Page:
I wish I could remember why I first picked up one of Unsworth’s books, but I am so glad I did. It is safe to say that Morality Play was one of the most powerful reading experiences of my life. (Willem Defoe’s film adaptation, The Reckoning, does it justice.) From there, I went on a kind of Unsworth run – The Rage of the Vulture, Stone Virgin, Sacred Hunger, and Losing Nelson. I was disappointed only by the last one, and I moved on to other authors.
When I read the review of The Quality of Mercy, I was intrigued, and then when I read the news that Unsworth had died, I knew I had to find my way back to his work. I tried to go slowly through the novel, but I was too engaged, too lost in the world and people that Unsworth created.
I’ve never been a big fan of genres, so it was with some surprise that I realized that Unsworth is really the only author of historical fiction whose work I’ve liked consistently.
The arrangement of the plot is familiar. Two characters, seemingly at odds with each other, are headed (for different reasons) to the same place. But by the time they both get there, Unsworth has offered us such a delicate and wide-ranging plot that when their confrontation does not go as expected, it seems just right. There are no truly evil characters here, just conflicting motives and the open question as to whether motives even matter.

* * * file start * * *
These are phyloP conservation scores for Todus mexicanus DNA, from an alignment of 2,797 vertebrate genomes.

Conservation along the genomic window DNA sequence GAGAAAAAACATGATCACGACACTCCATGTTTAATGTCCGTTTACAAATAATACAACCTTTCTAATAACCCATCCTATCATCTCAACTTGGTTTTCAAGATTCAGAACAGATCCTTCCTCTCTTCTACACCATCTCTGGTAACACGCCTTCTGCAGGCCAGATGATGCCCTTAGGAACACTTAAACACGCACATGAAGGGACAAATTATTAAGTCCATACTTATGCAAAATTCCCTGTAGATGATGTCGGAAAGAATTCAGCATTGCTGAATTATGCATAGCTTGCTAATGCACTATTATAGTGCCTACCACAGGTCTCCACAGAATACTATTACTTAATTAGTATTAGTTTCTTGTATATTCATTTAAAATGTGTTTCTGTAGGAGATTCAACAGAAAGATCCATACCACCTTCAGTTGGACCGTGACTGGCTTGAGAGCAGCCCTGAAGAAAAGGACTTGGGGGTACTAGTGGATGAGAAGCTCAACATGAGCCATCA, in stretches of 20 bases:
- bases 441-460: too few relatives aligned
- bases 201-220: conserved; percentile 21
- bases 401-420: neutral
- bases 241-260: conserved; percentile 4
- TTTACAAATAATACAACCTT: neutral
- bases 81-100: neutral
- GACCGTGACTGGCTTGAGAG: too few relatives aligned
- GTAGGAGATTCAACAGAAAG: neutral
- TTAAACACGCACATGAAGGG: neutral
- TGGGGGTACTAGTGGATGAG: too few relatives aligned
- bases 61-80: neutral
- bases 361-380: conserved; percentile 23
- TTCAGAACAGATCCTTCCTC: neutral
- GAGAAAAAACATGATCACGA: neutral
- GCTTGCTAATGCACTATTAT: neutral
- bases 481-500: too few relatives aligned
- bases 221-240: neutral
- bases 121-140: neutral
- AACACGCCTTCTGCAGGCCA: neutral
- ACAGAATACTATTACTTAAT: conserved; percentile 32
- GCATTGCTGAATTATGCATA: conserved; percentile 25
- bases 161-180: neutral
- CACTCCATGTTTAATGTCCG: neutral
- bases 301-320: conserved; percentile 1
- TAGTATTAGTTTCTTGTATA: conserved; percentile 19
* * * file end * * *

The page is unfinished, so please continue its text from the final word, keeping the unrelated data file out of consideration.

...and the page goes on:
This is a book to be cherished. Two lines in particular resonated with me because I think they spoke to the whole novel —
“There is stories everywhere, but we often get only the middle parts” (5).
Early on, that’s a kind of reminder from Unsworth. We get some information about the past, but we are firmly in the middle and therefore should be hesitant to judge.
Then, near the end, a line is echoed – “It is the power of imagining that makes a man stand out.” This is true for all of the characters (even Jane), and it is true for the author as well.
A fine farewell, Mr. Unsworth.